Missouri County Recorders of Deeds Must Issue Marriage Licenses to Those Unable to Appear in Person
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ST. LOUIS – Today United States District Judge Brian C. Wimes ordered that any person 18 years of age or older, who is unable to physically travel to a Missouri Recorder of Deeds office because of military service, disability or imprisonment can now obtain a marriage license. This action removes an artificial barrier in a Missouri statute that required both parties appear before a recorder of deeds to obtain a marriage license.
After several couples were unable to obtain marriage licenses because one partner could not appear in person, the ACLU sued four individual recorders and won. But, recorders in Missouri’s other counties still would not issue marriage licenses, so when Heidi Kennard was denied a license in Callaway County because her fiancé was incarcerated, the ACLU of Missouri decided to file a class action lawsuit against all Missouri recorders of deeds to protect the right to marry for everyone who cannot appear before a recorder in person.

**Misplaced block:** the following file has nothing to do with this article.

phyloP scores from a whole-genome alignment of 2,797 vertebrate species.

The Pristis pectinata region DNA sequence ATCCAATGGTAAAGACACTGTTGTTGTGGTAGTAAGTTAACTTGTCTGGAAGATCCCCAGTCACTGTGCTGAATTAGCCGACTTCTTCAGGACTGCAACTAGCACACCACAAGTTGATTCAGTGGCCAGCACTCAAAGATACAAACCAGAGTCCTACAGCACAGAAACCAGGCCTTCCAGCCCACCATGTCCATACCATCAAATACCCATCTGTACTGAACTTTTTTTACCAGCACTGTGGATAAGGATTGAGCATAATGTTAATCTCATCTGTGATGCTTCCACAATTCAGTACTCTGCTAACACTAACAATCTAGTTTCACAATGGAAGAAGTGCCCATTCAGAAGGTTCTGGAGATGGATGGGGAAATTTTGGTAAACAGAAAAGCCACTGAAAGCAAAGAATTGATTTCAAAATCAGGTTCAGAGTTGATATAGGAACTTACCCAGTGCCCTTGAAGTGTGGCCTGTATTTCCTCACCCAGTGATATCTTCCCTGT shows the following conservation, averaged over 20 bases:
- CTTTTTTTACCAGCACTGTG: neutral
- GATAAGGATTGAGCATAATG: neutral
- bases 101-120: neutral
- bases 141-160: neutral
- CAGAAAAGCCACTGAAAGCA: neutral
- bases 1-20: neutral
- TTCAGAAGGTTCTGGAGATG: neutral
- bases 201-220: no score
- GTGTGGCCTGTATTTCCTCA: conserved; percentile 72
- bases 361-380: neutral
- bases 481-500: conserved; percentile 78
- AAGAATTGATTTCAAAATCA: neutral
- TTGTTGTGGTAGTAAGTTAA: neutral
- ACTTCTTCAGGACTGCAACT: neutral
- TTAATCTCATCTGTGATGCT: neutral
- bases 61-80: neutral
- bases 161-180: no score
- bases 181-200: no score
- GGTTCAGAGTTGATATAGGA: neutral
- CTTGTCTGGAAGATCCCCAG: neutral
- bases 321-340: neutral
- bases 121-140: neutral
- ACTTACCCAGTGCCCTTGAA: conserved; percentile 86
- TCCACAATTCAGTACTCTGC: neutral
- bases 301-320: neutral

“This judgment settles the matter once and for all,” explains Tony Rothert, legal director of the ACLU of Missouri. “It removes an arbitrary governmental intrusion, which prevented couples from publicly expressing their commitment to each other through marriage.”
“It’s the ACLU’s job to remove artificial governmental barriers that prevent couples from the freedom to marry,” said Jeffrey Mittman, executive director of the ACLU of Missouri. “Today’s decision preserves the fundamental right to marriage in all the counties, and brings statewide effect to our earlier victories.”
The order can be found on the ACLU of Missouri website.
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